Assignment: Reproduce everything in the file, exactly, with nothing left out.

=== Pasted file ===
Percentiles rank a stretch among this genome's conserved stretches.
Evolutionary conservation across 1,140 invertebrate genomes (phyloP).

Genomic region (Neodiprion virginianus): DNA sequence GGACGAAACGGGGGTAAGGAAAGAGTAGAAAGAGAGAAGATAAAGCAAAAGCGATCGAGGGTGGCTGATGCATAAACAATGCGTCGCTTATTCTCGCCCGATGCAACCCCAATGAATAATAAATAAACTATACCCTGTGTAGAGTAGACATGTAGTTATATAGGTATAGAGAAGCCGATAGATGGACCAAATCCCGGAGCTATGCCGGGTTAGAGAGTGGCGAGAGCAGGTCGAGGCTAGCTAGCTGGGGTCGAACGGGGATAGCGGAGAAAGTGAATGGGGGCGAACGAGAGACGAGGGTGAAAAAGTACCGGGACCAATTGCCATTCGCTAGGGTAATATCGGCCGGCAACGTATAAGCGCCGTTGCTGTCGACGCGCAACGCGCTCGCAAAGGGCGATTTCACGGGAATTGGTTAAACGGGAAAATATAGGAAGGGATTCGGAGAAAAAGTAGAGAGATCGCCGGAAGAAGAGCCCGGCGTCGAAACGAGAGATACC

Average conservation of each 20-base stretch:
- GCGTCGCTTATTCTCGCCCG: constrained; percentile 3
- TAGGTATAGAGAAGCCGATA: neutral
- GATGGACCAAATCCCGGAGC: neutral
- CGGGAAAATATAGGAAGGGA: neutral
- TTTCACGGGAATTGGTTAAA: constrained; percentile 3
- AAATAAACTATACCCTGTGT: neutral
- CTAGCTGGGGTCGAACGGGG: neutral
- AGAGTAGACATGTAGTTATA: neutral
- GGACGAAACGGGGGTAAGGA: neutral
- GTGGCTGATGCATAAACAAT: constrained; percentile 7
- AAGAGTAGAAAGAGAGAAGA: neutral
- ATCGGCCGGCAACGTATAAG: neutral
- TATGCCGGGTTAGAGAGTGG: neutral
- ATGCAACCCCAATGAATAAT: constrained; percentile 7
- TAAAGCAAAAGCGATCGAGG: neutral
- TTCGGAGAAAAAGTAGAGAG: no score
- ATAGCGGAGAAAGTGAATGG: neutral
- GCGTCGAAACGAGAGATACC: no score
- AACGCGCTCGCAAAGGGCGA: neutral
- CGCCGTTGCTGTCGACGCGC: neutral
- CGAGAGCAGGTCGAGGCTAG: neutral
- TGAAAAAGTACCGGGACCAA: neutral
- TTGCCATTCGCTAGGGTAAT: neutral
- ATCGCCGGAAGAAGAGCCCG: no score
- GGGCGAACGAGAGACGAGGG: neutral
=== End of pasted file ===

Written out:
Percentiles rank a stretch among this genome's conserved stretches.
Evolutionary conservation across 1,140 invertebrate genomes (phyloP).

Genomic region (Neodiprion virginianus): DNA sequence GGACGAAACGGGGGTAAGGAAAGAGTAGAAAGAGAGAAGATAAAGCAAAAGCGATCGAGGGTGGCTGATGCATAAACAATGCGTCGCTTATTCTCGCCCGATGCAACCCCAATGAATAATAAATAAACTATACCCTGTGTAGAGTAGACATGTAGTTATATAGGTATAGAGAAGCCGATAGATGGACCAAATCCCGGAGCTATGCCGGGTTAGAGAGTGGCGAGAGCAGGTCGAGGCTAGCTAGCTGGGGTCGAACGGGGATAGCGGAGAAAGTGAATGGGGGCGAACGAGAGACGAGGGTGAAAAAGTACCGGGACCAATTGCCATTCGCTAGGGTAATATCGGCCGGCAACGTATAAGCGCCGTTGCTGTCGACGCGCAACGCGCTCGCAAAGGGCGATTTCACGGGAATTGGTTAAACGGGAAAATATAGGAAGGGATTCGGAGAAAAAGTAGAGAGATCGCCGGAAGAAGAGCCCGGCGTCGAAACGAGAGATACC

Average conservation of each 20-base stretch:
- GCGTCGCTTATTCTCGCCCG: constrained; percentile 3
- TAGGTATAGAGAAGCCGATA: neutral
- GATGGACCAAATCCCGGAGC: neutral
- CGGGAAAATATAGGAAGGGA: neutral
- TTTCACGGGAATTGGTTAAA: constrained; percentile 3
- AAATAAACTATACCCTGTGT: neutral
- CTAGCTGGGGTCGAACGGGG: neutral
- AGAGTAGACATGTAGTTATA: neutral
- GGACGAAACGGGGGTAAGGA: neutral
- GTGGCTGATGCATAAACAAT: constrained; percentile 7
- AAGAGTAGAAAGAGAGAAGA: neutral
- ATCGGCCGGCAACGTATAAG: neutral
- TATGCCGGGTTAGAGAGTGG: neutral
- ATGCAACCCCAATGAATAAT: constrained; percentile 7
- TAAAGCAAAAGCGATCGAGG: neutral
- TTCGGAGAAAAAGTAGAGAG: no score
- ATAGCGGAGAAAGTGAATGG: neutral
- GCGTCGAAACGAGAGATACC: no score
- AACGCGCTCGCAAAGGGCGA: neutral
- CGCCGTTGCTGTCGACGCGC: neutral
- CGAGAGCAGGTCGAGGCTAG: neutral
- TGAAAAAGTACCGGGACCAA: neutral
- TTGCCATTCGCTAGGGTAAT: neutral
- ATCGCCGGAAGAAGAGCCCG: no score
- GGGCGAACGAGAGACGAGGG: neutral